Sure, I don't think the implication was that he'll live forever--just saying there's an analogous creepiness--although the lack of clarity as to why McCoy is living that long or how long he will live is another thing I don't like about the scene.  Because the scene is not a major plot point, audiences never find out why McCoy is still around, which makes the whole thing feel all the more disjointed.  Perhaps the implication was supposed to be that many people live that long in the 24th century, so there was no need to comment on McCoy's longevity, but that's not evident to the audience even if it is evident to the other characters, and it's not like there are any other shrivelled old guys wandering around.  Trek usually does a better job of setting up and explaining how the future is different from the present (transporters, no money, & c., & c.)


Falor was a prosperous merchant who went on a journey to gain greater awareness: Through storms he crossed the Voroth Sea/ To reach the clouded shores of Raal/ Where old T’Para offered truth./ He traveled through the windswept hills/ And crossed the barren Fire Plains/ To find the silent monks of Kir./ Still unfulfilled, he journeyed home/ Told stories of the lessons learned/ And gained true wisdom by the giving. – Falor’s Journey, “Innocence”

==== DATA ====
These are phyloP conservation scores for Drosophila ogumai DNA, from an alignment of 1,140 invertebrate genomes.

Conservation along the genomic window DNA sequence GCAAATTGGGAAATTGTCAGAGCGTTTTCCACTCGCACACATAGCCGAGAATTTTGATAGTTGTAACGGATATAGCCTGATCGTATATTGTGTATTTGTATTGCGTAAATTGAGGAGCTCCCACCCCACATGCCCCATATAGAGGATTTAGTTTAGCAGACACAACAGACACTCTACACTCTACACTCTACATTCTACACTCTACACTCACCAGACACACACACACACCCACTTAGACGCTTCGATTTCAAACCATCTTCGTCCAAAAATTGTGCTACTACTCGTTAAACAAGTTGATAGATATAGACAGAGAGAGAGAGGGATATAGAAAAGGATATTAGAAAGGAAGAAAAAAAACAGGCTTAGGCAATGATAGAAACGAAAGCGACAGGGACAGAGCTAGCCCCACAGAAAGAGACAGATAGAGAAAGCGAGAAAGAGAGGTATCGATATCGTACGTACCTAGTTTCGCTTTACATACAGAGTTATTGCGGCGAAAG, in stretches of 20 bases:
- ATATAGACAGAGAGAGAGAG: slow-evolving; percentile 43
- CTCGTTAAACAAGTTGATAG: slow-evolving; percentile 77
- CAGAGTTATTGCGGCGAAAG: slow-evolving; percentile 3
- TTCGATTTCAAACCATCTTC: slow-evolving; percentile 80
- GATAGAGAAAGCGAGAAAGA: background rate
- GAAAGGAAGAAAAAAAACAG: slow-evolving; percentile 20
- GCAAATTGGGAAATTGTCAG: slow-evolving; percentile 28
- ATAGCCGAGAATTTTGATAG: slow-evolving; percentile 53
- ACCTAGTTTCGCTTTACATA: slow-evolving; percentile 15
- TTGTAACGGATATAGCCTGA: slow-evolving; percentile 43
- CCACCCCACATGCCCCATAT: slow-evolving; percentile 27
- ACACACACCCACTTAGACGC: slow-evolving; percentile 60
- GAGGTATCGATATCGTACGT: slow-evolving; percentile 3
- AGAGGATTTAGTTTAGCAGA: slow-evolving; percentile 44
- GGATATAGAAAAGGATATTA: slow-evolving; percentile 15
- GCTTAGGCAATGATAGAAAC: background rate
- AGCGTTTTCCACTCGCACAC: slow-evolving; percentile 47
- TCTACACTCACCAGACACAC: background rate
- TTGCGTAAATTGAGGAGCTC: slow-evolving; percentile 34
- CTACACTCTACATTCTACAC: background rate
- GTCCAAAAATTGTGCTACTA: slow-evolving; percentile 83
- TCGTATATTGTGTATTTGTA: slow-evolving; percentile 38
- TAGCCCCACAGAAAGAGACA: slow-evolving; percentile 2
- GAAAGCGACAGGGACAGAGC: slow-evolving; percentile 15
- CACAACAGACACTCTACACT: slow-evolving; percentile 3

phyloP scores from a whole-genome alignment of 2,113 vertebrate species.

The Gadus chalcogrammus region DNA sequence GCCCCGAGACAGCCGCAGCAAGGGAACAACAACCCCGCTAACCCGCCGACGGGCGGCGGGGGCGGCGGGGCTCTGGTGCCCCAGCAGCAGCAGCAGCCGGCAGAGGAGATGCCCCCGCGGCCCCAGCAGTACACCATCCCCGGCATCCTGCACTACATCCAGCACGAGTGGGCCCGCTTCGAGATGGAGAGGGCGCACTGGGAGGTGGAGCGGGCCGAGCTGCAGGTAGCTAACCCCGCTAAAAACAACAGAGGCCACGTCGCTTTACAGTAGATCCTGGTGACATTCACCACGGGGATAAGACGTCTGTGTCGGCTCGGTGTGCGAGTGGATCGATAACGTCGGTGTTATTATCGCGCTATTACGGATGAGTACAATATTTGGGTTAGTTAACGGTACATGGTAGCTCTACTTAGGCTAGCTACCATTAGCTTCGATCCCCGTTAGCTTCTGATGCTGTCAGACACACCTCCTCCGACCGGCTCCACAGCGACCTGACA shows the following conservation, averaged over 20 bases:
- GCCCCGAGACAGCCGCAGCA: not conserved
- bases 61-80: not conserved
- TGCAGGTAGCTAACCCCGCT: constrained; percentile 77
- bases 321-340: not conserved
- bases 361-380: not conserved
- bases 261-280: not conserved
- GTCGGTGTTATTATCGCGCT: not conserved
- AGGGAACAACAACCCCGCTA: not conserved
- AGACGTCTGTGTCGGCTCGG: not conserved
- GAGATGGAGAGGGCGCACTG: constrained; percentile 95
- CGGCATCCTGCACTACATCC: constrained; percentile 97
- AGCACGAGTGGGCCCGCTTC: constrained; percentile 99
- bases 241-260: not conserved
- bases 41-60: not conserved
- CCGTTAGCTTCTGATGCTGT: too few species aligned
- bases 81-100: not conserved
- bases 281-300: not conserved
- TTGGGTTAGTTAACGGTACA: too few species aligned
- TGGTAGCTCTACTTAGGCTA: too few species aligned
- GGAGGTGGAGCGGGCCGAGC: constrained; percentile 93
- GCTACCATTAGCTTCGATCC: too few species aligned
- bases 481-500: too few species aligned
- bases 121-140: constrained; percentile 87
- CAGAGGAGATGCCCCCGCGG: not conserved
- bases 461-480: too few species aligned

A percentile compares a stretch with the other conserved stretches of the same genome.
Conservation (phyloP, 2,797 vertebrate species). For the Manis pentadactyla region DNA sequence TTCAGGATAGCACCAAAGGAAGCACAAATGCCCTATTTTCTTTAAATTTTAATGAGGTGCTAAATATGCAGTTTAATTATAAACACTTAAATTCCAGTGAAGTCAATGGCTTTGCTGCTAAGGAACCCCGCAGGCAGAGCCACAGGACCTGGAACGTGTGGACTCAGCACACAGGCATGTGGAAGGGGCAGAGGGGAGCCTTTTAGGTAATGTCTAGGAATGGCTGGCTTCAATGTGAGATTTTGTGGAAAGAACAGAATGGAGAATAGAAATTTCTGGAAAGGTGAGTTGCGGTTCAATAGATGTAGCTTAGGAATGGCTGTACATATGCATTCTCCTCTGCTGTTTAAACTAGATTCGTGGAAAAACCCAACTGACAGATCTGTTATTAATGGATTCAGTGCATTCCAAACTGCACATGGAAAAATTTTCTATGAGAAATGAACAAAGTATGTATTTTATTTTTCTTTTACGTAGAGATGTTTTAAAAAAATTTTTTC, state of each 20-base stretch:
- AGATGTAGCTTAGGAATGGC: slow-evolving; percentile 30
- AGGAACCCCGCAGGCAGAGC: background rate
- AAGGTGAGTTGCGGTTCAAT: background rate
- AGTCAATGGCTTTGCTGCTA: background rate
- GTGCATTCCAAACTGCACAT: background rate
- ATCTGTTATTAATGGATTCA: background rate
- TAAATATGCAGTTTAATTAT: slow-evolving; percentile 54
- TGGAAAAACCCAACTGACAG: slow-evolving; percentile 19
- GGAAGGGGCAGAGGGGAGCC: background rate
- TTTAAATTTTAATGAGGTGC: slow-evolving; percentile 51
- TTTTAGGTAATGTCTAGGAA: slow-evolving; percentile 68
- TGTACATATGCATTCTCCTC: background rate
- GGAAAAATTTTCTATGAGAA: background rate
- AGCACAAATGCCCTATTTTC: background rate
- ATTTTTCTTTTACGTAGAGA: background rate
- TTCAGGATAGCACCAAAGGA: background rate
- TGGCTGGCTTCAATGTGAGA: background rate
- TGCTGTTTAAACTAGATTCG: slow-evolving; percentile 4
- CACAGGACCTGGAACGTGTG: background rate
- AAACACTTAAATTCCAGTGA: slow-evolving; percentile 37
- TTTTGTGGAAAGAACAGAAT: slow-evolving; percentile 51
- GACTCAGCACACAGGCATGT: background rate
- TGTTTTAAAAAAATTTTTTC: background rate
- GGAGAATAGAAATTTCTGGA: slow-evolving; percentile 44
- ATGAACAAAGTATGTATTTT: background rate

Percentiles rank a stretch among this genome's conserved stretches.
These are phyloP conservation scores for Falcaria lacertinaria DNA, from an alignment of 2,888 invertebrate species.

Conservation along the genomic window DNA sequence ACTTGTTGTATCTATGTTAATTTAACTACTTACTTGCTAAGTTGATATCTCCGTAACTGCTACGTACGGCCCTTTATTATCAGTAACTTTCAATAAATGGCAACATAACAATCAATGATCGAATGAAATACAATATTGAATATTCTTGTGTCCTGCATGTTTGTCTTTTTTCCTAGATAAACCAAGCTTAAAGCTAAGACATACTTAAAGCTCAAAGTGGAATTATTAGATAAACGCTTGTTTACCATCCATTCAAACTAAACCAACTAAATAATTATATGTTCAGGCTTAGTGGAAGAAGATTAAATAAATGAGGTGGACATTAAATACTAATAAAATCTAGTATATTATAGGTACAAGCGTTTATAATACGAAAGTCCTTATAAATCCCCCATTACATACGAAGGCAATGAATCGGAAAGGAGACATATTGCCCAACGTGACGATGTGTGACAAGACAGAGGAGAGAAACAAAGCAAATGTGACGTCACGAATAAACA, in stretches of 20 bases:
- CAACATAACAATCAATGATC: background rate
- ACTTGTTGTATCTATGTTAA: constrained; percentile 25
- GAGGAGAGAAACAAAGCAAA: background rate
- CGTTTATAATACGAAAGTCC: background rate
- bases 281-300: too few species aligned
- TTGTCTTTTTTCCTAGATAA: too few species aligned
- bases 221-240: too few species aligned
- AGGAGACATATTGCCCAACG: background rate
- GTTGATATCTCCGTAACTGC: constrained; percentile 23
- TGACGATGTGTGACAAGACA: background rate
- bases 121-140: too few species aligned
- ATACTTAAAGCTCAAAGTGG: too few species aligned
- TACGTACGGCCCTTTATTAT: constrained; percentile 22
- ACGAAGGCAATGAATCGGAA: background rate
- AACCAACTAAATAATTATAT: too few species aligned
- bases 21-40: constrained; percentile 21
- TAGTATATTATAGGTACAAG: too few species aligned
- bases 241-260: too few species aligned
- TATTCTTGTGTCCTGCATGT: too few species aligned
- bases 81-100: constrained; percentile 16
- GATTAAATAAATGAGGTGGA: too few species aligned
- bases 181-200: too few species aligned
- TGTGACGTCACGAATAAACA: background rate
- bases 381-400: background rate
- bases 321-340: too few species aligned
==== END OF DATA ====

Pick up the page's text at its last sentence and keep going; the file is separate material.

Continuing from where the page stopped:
SeptuagintXXX

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Report this Nov. 28 2011, 2:50 pm

The reason why the scene where Sisko talks to Picard is so great is because it shows how different the officers are, and by extension, how different the two shows will be.  The Enterprise was the flag ship of starfleet, and had the best crew, and the most accomplished captain. Seven years of TNG spoiled us.  The meeting between Sisko and Picard showed us, the audience that there's a whole different world in the Star Trek- starfleet universe, where the Enterprise and it's legendary captain, either Kirk or Picard, arent' always rushing in to save the day.  It's a grittier, angrier world in DS9, and Sisko personified the transition. 

OtakuJo

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Report this Nov. 30 2011, 5:27 am

Quote: KelisThePoet @ Nov. 28 2011, 1:55 pm

>

>Sure, I don't think the implication was that he'll live forever--just saying there's an analogous creepiness--although the lack of clarity as to why McCoy is living that long or how long he will live is another thing I don't like about the scene.

>


But have you ever seen pictures of some real super-centennarians?


Have you ever danced with a Tribble in the pale moonlight?